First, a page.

The New York State Office of the Attorney General (OAG) has bad news for crypto traders. The authority has examined numerous crypto exchanges and has reached an unflattering conclusion – most exchanges lack basic consumer protections in place and are vulnerable to manipulation, according to the report Virtual Markets Integrity Initiative.
The OAG motive for an investigation has to do with a fundamental principle of consumers and investors deserving “to understand how their financial service providers operate, protect customer funds, and ensure the integrity of transactions.”
It is stated in the report that many of the exchanges chose to cooperate with the OAG. These include Bitfinex, bitFlyer USA, Inc., Bitstamp, Ltd.,2 Bittrex, Inc., Coinbase, Inc., Gemini Trust Company, itBit, Polonie, and Tidex. HBUS also jumped on board. However, Binance Limited, Gate., Huobi Global Limited, and Kraken refused to participate because they allegedly do not allow trading from New York. The OAG separately looked into their claims and believes that these exhanges might be potentially violating New York’s virtual currency regulations.
As part of the investigation, the OAG examined, among many other, security-related questions, for example, whether the platform conducts independent testing to ensure adequate IT security against threats and hackers and whether the platform has insurance that would cover virtual currency losses in the event of theft or hacking?
The key findings of the report are not overly positive. Thus it has turned out that virtual asset trading platforms often engage in several lines of business. In a traditional trading environment, for example, this is not welcomed with authorities either restricting or carefully monitoring these types of developments.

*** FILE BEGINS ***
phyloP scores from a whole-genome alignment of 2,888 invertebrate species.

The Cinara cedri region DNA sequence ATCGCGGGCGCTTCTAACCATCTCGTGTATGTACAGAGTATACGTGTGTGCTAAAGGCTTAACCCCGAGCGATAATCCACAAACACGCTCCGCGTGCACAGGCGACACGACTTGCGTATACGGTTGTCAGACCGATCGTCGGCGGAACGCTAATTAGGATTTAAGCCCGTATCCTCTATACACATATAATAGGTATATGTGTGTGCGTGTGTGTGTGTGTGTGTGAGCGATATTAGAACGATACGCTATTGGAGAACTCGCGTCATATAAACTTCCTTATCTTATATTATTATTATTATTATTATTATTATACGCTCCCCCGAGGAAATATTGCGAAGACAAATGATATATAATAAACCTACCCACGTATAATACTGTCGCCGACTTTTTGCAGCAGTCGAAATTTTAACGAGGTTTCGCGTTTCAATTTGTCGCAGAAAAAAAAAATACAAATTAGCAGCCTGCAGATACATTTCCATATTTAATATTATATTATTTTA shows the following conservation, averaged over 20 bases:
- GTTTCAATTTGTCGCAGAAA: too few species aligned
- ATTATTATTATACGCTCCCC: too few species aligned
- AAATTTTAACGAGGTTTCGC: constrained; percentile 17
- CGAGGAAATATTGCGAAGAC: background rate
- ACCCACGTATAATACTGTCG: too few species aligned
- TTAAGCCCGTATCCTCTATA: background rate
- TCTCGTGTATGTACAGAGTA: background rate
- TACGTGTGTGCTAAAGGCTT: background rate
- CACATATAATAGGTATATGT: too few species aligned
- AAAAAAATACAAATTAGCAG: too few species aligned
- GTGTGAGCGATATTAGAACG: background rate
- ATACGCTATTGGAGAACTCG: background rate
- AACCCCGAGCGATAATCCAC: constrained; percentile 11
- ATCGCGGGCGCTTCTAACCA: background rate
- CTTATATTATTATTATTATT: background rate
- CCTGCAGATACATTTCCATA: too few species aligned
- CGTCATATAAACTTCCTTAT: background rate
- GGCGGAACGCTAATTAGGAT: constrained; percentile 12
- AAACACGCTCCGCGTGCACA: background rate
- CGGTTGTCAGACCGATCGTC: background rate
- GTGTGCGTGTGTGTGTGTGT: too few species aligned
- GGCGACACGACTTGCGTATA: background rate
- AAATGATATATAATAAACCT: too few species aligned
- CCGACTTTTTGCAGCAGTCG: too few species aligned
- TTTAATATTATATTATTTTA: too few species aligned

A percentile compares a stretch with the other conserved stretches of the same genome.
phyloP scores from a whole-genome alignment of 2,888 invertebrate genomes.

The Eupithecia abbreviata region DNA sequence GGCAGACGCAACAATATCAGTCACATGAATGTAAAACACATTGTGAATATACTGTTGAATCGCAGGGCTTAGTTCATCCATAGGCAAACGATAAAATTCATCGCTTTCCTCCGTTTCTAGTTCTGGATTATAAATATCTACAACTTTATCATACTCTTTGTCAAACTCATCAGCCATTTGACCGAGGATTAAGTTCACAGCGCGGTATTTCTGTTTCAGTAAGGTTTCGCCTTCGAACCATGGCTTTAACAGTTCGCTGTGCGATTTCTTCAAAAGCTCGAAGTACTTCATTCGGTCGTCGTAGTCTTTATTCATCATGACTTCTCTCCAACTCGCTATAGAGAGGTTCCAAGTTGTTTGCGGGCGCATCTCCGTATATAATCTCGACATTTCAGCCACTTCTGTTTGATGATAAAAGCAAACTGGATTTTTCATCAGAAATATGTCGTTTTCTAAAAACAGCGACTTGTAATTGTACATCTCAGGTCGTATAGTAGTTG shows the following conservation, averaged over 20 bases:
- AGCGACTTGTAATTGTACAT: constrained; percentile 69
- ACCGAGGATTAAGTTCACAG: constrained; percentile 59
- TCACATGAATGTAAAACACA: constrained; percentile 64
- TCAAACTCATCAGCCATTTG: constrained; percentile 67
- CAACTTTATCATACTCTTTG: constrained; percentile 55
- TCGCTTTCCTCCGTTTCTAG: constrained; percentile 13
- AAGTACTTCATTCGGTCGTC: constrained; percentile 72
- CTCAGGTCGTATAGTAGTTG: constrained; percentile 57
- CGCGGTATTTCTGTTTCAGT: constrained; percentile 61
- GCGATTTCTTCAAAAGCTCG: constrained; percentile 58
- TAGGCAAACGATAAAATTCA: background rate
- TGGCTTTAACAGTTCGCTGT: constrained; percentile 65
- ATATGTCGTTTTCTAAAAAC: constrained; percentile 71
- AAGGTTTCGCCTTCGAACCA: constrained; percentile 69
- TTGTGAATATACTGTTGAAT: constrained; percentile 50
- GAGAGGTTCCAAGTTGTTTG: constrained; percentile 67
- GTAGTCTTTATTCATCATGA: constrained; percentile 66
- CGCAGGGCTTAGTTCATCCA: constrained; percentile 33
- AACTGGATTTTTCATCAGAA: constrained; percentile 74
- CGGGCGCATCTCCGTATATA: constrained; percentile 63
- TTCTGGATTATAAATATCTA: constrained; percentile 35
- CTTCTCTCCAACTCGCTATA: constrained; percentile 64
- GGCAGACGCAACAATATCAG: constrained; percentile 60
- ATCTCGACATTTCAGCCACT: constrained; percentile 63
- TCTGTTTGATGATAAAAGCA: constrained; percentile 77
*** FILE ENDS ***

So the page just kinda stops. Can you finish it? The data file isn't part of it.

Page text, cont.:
Then the OAG stated that exchanges need to take measures that would effectively impede abusive trading activity, for example, trade which is carried out by bots in order to artificially influence market prices. Exchanges should also better protect funds which are stored on their platforms and enhance transparency which is in poor condition at the moment. Hence the exchanges should encourage independent auditing.
Remember to pose questions
Security-wise, the news are perhaps the least encouraging. Especially taking into account that this year alone three major exchanges, including Bithumb, Bancor, Coincheck have been hacked with MyEtherwallet further fanning the flames by stating that it neutralizes 40 hacking attacks a week. The OAG has established that the customers of most exchanges “are highly exposed in the event of a hack or unauthorized withdrawal.” Essentially, this means that there are no rigid rules for covering potential crypto losses in a result of hack. You can lose all of your money at any time.
While the OAG makes it clear that crypto exchanges are nowhere close to immaculate, it also notes that the obtained results should not be excessively generalized. This is due to the fact that the OAG analyzed solely a fraction of exchanges present on the market and has relied on the information provided by the operators.
Concurrently, the OAG outlines a list of questions that a crypto trader should ask oneself before using an exchange. For example, “what security measures are in place to stop hackers from unlawfully accessing the platform or particular customer accounts?” And/or does the company have insurance and how does it keep unauthorized or abusive traders off the venue? Finally, is the platform “registered under, banking regulations or a similar regime – for instance, the New York BitLicense regulations?”
These simple measures combined with a more rational approach to disclosing information about your crypto funds on the Internet would be a first step in the right direction.